return encryptedString;
        } catch (Exception ex) {
               //returning exception message to log 
	 return ex.toString();
	//Used for padding the input string with trailing "" so that the input string can be 	//made symmetric with a value which is multiple of 16 bytes
    	public static String PadStringFor16Bytes(String inputString)
        int length = inputString.length();
        int mod = length % 16;
        int padCount = 16 - mod;
        for(int counter = 1; counter<= padCount; counter++)
            inputString += "";
        return inputString;

String inputString = "Some Value to Pass in Header";
String paddedString = Encryptor.PadStringFor16Bytes(inputString );
String InitializationVector = "16ByteInitVector";
String Key = "256BitKeyForEncryption1234567890";
String AESInputString = Encryptor.encrypt(Key, InitializationVector, paddedString );
testRunner.testCase.setPropertyValue("propertyName", AESInputString);
log.info("AES" + AEStimeStamp);  

The encrypt method is really straightforward and does what it is supposed to do – Encrypt the input string using an AES / CBC algorithm, with passed 128 bit Initialization Vector and 256 Bit Key. Please make sure that the passed Key should be either 128, 192 or 256 bits in length, else, the script will not work and throw the “Invalid Key Length” exception.

Padding the input string- although, there are certain Padding schemes/formats made available by Java Crypto Library like PKCS5Padding and others, I have used “NoPadding” to instruct the code NOT to pad the string as I am already padding the input string to make it a multiple of 16 bytes by adding trailing “”. This is done by the method PadStringfor 16Bytes. This is specifically required to match the format of strings encrypted in a PHP script using “mcrypt” library.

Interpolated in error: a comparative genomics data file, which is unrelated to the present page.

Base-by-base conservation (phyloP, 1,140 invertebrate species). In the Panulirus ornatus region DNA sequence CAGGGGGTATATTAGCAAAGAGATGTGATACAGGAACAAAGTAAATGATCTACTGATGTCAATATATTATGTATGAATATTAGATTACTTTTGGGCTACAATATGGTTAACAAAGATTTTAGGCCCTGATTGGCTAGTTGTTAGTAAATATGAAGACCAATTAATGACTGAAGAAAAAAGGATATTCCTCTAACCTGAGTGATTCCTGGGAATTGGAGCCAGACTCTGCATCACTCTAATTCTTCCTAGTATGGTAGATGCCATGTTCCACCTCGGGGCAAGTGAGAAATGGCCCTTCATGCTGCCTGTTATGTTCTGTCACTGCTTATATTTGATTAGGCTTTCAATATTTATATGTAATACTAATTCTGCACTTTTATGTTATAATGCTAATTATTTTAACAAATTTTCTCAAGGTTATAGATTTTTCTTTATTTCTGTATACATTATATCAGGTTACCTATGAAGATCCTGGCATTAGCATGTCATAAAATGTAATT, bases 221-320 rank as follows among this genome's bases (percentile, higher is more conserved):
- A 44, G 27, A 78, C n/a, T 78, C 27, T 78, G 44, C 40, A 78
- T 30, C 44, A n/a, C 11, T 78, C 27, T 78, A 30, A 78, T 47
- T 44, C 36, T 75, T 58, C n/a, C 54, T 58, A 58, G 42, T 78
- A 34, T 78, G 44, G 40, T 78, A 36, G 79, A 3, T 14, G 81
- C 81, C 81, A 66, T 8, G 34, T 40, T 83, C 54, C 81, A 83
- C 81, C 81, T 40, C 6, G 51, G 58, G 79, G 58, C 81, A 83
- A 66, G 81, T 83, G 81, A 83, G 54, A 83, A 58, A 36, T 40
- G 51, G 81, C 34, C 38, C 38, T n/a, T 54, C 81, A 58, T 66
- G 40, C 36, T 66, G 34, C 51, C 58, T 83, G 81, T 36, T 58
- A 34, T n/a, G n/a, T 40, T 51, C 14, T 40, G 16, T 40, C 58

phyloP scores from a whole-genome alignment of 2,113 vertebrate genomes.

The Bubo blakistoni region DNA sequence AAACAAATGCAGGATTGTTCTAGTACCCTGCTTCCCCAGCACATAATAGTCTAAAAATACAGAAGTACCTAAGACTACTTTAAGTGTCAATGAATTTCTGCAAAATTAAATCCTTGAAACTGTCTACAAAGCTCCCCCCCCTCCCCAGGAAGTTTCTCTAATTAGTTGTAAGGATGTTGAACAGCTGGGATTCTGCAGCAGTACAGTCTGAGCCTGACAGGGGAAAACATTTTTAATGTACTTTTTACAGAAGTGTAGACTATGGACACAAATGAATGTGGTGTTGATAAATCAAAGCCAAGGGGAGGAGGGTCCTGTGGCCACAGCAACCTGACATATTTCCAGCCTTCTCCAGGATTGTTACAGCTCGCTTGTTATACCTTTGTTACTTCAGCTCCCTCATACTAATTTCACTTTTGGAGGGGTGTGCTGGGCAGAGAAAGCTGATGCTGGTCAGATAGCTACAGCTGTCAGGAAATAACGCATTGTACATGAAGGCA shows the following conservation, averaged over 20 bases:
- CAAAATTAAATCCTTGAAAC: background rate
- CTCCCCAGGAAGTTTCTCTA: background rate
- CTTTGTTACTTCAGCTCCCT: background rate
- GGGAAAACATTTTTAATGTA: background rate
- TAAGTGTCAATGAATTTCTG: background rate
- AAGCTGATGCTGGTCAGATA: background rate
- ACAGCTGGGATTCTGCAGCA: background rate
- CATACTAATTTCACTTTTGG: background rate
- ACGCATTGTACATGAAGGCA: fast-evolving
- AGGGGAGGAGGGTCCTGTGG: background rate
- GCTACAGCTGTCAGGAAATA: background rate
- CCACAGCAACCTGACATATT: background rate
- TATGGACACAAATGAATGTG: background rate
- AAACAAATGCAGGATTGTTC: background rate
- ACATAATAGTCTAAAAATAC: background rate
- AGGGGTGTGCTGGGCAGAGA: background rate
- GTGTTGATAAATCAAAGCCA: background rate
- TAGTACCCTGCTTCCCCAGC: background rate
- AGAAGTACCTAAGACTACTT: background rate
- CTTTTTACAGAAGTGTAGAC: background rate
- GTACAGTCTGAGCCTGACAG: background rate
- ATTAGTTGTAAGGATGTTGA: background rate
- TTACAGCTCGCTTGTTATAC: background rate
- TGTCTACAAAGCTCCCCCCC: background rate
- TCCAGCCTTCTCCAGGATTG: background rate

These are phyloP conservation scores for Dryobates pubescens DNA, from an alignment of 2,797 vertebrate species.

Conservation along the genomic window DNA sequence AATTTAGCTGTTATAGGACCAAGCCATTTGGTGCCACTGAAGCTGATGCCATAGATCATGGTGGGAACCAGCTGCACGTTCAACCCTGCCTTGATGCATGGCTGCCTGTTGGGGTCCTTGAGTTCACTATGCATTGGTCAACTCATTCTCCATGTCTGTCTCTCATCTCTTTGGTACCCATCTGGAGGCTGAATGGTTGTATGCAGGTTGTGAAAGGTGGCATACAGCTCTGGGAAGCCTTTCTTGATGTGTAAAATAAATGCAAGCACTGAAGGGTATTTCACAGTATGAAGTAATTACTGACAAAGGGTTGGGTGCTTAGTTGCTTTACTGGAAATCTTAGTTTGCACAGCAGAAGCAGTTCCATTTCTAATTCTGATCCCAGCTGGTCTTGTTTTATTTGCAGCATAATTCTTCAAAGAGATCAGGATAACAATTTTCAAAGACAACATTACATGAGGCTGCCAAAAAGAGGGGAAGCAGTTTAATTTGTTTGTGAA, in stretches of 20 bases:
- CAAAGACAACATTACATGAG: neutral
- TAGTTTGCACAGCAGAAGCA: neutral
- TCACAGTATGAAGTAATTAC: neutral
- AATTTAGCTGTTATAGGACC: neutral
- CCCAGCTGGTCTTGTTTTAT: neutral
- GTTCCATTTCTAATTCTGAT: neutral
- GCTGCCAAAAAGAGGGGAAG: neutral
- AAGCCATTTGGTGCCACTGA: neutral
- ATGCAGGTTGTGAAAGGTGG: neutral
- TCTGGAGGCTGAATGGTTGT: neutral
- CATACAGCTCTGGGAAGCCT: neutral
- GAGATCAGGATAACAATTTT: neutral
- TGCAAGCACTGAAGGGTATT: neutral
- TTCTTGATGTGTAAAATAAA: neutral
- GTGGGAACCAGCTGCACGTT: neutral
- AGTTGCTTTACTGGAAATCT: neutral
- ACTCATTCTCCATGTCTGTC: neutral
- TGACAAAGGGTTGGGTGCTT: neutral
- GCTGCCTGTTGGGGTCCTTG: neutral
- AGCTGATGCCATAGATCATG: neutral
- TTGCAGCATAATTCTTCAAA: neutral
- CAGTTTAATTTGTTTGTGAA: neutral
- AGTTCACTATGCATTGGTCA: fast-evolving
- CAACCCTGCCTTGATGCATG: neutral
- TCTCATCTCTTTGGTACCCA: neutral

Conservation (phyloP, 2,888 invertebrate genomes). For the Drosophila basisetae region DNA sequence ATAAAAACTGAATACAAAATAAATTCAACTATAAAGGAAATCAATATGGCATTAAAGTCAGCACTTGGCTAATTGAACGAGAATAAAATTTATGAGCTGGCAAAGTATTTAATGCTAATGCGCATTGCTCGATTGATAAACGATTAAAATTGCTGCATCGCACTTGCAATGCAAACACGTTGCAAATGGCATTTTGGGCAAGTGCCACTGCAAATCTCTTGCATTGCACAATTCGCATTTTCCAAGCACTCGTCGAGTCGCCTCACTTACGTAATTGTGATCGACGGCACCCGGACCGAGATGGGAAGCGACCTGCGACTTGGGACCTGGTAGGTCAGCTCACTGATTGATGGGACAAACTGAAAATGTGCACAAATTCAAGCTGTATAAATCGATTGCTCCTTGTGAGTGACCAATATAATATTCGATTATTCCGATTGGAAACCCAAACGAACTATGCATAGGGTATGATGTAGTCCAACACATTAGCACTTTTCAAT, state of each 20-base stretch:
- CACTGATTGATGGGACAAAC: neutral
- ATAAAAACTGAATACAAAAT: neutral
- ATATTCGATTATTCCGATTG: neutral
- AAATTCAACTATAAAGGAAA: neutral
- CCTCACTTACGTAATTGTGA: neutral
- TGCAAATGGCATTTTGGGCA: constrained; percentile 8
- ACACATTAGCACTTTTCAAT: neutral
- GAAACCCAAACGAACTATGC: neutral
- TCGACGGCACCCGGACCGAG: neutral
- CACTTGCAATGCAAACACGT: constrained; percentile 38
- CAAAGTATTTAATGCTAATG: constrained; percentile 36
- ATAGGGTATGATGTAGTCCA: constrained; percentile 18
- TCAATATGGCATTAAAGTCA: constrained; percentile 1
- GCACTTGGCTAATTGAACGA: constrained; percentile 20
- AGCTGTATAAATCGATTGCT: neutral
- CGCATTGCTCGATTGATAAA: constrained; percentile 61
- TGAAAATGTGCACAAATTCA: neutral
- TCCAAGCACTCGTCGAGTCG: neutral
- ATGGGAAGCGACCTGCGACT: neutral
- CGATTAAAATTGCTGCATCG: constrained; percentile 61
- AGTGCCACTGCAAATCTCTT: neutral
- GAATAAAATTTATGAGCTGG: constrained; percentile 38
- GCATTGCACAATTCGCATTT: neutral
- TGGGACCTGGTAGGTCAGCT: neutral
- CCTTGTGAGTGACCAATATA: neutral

Some of you may already be using correct 256 byte Key but still getting Java. security. InvalidKeyException: Invalid AES key length exception. This is something related to the Unlimited Strength Jurisdiction Policy of JRE which is not default, for SOAP UI. If you face this exception while using this script for 256 bit key, here are the steps to resolve this:

You need to download the Java Cryptography Extension (JCE) Unlimited Strength Jurisdiction Policy Files. For the SOAP UI 5.2.1 that I am using (using JRE 1.7), you can download this file from this link
After extracting the two files local_policy.jar and US_export_policy.jar, you need to replace the files with the same names at the location C:Program FilesSmartBearSoapUI-5.2.1jrelibsecurity
Please make sure to take the backup of the original files before replacing.

After running this script, we should have the value of the Test Case property set to the appropriate value. Now we can use this property in our next test steps. I need to use this as one of the headers in a call to the web method. So, I add a new REST Test Step after the gravy step. In this new test step, I added a request Header and used
$ {#TestCase#PropertyName}

As the value for the Header that will correctly transfer the value from the property to the header.

So, this is essentially all the necessary steps you need to follow in SOAP UI to set up a basic groovy script step for writing custom code and transferring the values between Test Steps. I hope the details above make sense and will be helpful.

Posted by: Amritpal Singh / In: Testing and Tagged , ,